* “1. Depression is synonymous with sadness. … 2. Depression is a sign of mental weakness. … 3. Depression is always situational. … 4. Depression symptoms are all in your head. … 5. If you are diagnosed with depression, you’ll be on antidepressants the rest of your life.”

* “One of the most painful elements of mental illness is that it’s marked by isolation, which is exactly the opposite of what people need. Everybody needs community and loving friendship and a place where they belong. And one of the things people with mental illness most need is for this kind of loving community to tighten around them, not to loosen. This is one of the things the church can provide.”

Discipleship & faith: Kent Brantley: Every Now and Then a Disciple Breaks Outs

“Who says that kind of thing in that moment?”

LIFE group guide: baptism’s four compass points

 

NOTE: Following is the discussion guide we’ll use tomorrow (June 22) in our LIFE groups at MoSt Church. This guide will enable your follow-up of my sermon that morning. To find previous group discussion guides, look under the category title “LIFE group guides” and you’ll find an archive of previous issues.

Reason

Stated in a single sentence, this is the purpose of this morning’s sermon.

To note the company that baptism keeps, giving it meaning, as related by the authors of the Four Gospels.

Revelation

These Scriptures form some of the foundation of this sermon.

•  … Jesus came and said to them, “All authority in heaven and on earth has been given to me. Go therefore and make disciples of all nations, baptizing them in the name of the Father and of the Son and of the Holy Spirit, and teaching them to obey everything that I have commanded you. And remember, I am with you always, to the end of the age.” (Matthew 28.18-20 NRSV)

•  Anyone who believes and is baptized will be saved. But anyone who refuses to believe will be condemned. (Mark 16.15-16 NLT)

•  He said to them, “This is what is written: the Christ will suffer and rise from the dead on the third day, and a change of heart and life for the forgiveness of sins must be preached in his name to all nations, beginning from Jerusalem. … Change your hearts and lives. Each of you must be baptized in the name of Jesus Christ for the forgiveness of your sins. Then you will receive the gift of the Holy Spirit. … Change your hearts and lives! Turn back to God so that your sins may be wiped away. (Luke  24.46-47; Acts 2.38; 3.19 CEB)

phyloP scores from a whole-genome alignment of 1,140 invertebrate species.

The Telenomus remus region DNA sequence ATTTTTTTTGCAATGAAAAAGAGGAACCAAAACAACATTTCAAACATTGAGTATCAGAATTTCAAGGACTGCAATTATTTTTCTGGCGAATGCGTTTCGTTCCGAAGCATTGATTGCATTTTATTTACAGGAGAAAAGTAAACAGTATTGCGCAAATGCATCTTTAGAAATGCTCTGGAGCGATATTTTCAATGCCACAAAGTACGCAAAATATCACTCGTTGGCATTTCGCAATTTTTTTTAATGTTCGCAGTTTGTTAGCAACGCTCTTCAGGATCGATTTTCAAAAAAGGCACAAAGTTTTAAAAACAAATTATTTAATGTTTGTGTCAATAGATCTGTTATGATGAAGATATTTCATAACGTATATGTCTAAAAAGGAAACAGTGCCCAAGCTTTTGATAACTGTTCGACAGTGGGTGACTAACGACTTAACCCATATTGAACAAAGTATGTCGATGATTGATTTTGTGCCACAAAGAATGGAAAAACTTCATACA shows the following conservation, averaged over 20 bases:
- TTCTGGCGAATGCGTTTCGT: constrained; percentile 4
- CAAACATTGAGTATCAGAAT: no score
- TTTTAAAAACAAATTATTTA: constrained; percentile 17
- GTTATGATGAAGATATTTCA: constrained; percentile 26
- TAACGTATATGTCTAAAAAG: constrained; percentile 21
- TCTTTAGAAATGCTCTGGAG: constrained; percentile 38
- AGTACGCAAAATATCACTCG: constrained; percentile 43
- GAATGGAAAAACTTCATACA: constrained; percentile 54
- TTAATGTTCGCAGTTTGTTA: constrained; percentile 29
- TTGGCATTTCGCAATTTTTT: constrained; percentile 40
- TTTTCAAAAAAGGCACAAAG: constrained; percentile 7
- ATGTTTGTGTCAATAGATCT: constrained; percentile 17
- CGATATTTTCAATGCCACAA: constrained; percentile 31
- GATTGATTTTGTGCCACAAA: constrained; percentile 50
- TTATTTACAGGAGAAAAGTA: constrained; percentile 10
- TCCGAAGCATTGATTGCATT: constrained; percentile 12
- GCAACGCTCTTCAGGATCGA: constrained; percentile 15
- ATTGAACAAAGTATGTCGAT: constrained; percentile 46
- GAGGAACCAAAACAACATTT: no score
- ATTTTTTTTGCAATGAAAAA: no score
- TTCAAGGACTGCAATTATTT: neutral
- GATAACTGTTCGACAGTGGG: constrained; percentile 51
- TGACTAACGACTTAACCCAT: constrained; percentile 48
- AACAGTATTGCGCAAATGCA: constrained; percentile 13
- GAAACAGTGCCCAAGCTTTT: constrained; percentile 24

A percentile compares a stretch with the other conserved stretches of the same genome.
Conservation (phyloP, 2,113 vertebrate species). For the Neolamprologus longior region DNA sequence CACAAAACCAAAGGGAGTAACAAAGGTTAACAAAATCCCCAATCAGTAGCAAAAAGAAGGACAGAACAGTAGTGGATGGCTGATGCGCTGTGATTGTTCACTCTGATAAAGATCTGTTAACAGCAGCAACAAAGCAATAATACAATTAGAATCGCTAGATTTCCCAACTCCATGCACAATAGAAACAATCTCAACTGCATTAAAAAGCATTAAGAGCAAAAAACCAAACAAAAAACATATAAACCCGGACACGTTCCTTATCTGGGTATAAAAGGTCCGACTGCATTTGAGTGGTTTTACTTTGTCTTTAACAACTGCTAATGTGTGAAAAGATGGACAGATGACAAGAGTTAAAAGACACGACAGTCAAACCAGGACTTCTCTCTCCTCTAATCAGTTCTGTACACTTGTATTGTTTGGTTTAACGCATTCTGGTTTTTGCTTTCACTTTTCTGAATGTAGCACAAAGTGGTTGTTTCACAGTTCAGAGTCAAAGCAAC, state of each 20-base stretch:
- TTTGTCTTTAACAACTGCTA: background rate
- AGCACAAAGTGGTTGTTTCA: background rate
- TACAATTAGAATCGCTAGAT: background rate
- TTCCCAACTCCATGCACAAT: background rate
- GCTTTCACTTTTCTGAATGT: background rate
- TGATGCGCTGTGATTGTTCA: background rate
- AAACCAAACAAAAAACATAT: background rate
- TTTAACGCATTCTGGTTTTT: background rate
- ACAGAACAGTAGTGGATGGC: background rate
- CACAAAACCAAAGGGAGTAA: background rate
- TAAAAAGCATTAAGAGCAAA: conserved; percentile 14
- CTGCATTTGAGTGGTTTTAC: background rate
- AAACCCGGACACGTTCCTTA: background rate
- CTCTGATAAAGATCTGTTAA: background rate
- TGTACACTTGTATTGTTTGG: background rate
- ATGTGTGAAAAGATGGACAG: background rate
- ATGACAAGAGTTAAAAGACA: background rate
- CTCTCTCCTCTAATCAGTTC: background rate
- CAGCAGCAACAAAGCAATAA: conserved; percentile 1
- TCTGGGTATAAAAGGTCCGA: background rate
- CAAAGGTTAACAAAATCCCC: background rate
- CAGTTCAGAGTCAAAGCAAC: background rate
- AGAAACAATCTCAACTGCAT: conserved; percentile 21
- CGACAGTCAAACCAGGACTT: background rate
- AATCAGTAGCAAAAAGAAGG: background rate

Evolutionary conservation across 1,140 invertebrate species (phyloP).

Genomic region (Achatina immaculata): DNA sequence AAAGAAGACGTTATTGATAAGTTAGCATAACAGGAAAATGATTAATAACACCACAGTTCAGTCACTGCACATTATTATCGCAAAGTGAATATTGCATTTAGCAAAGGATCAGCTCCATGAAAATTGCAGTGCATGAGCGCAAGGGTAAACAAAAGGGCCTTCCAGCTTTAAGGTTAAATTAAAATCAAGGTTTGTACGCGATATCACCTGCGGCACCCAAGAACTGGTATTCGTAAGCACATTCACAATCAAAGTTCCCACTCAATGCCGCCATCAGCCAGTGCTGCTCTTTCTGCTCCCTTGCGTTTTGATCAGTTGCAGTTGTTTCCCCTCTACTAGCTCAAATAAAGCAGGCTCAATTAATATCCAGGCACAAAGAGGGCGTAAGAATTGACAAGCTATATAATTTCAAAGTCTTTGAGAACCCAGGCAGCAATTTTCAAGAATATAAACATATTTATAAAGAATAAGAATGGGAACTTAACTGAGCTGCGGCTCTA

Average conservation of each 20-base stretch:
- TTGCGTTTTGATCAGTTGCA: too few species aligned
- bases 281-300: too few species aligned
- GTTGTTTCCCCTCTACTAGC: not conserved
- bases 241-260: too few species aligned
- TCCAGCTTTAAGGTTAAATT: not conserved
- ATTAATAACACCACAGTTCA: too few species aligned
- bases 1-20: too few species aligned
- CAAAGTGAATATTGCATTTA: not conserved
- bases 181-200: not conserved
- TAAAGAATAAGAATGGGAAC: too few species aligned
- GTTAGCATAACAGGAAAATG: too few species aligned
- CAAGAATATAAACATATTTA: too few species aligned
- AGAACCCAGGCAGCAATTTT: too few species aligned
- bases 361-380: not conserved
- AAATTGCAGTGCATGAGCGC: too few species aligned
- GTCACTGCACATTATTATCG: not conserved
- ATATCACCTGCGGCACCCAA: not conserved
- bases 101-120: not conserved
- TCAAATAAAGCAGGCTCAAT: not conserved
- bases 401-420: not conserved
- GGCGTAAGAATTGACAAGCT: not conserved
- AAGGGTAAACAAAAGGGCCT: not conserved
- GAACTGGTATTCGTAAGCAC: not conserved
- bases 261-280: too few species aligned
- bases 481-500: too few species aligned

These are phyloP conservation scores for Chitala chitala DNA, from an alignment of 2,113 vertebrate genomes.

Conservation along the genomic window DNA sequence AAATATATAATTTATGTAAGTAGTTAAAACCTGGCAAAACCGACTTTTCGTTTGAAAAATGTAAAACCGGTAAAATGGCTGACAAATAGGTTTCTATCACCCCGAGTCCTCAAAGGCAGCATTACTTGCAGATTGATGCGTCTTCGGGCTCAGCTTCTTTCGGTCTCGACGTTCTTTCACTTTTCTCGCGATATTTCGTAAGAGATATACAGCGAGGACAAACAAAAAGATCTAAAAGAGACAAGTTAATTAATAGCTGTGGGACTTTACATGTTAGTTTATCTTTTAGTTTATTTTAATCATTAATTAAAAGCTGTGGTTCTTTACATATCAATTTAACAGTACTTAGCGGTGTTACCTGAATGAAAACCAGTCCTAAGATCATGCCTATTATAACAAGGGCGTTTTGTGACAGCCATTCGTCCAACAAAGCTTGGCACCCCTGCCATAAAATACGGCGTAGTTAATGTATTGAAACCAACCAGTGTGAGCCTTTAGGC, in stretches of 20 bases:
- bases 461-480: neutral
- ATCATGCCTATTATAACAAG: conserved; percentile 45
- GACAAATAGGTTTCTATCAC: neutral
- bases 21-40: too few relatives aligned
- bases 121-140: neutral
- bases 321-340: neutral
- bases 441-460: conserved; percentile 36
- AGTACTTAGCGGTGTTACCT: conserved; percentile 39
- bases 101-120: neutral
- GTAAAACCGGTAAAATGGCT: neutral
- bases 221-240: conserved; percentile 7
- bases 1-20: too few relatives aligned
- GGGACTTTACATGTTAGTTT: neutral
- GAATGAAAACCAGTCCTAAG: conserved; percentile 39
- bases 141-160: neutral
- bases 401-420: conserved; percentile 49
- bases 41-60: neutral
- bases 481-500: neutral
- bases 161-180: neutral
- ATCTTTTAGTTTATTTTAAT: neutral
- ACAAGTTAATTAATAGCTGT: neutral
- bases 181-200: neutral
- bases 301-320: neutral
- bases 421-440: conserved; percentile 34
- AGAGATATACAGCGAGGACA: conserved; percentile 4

•  Jesus answered, “Very truly I tell you, no one can enter the kingdom of God unless they are born of water and the Spirit. Flesh gives birth to flesh, but the Spirit gives birth to spirit. You should not be surprised at my saying, ‘You must be born again.’ The wind blows wherever it pleases. You hear its sound, but you cannot tell where it comes from or where it is going. So it is with everyone born of the Spirit.” (John 3.5-8 NIV)

Relation

Use one of the following icebreaker questions to prime the pump, to help the conversation begin. Choose one to discuss.

1. Tell us about your experience in the use of a compass. Did one ever help you get “un-lost?”

2. Tell us about someone’s baptism that was especially meaningful to you or deeply moved you.

Research

These exercises/questions are meant to help us grapple with the Scripture(s) related to this sermon.

1. How is it the rest of Matthew 28.18-20 flows into, and out of, the “due north” word “disciple?”

2. Mark 16.9-20 was likely not a part of Mark’s original Gospel, but is, nonetheless, ancient teaching. In several different English translations, note the explanatory footnotes of this text.

3. What words in the four sets of texts above stress how baptism is for all people, everywhere?

Reflection

These questions assist our sharing what we sense God’s Spirit is doing with us in our encounter with God’s word.

1. “Baptism is meant to be part of the beginning, not the end, of becoming a Christian?” How so?

2. What does it mean to be a “disciple?” Why do we tend to use the word “Christian” instead?

3.  One person says baptism is a matter of immediacy and urgency. Another says it’s not to be rushed into, but must be approached with premeditation and preparation. Weigh in, allowing the four sets of texts above to determine and shape your perspective.

4. Which of the four main thoughts concerning baptism above is easiest for you to grasp? Most challenging? Most comforting? Why?

5. When is a person truly “ready” for baptism? When are they not ready?

Response

These ideas/suggestions are for your use beyond the group meeting; to aid in living out today’s message in the coming days.

1. Are you ready right now to learn of Christ, lean on Christ, line up with Christ, and live by his Spirit? Well then, decide to be baptized into Christ today.

2. Compose a prayer that centers on how you will live out the meaning of your baptism.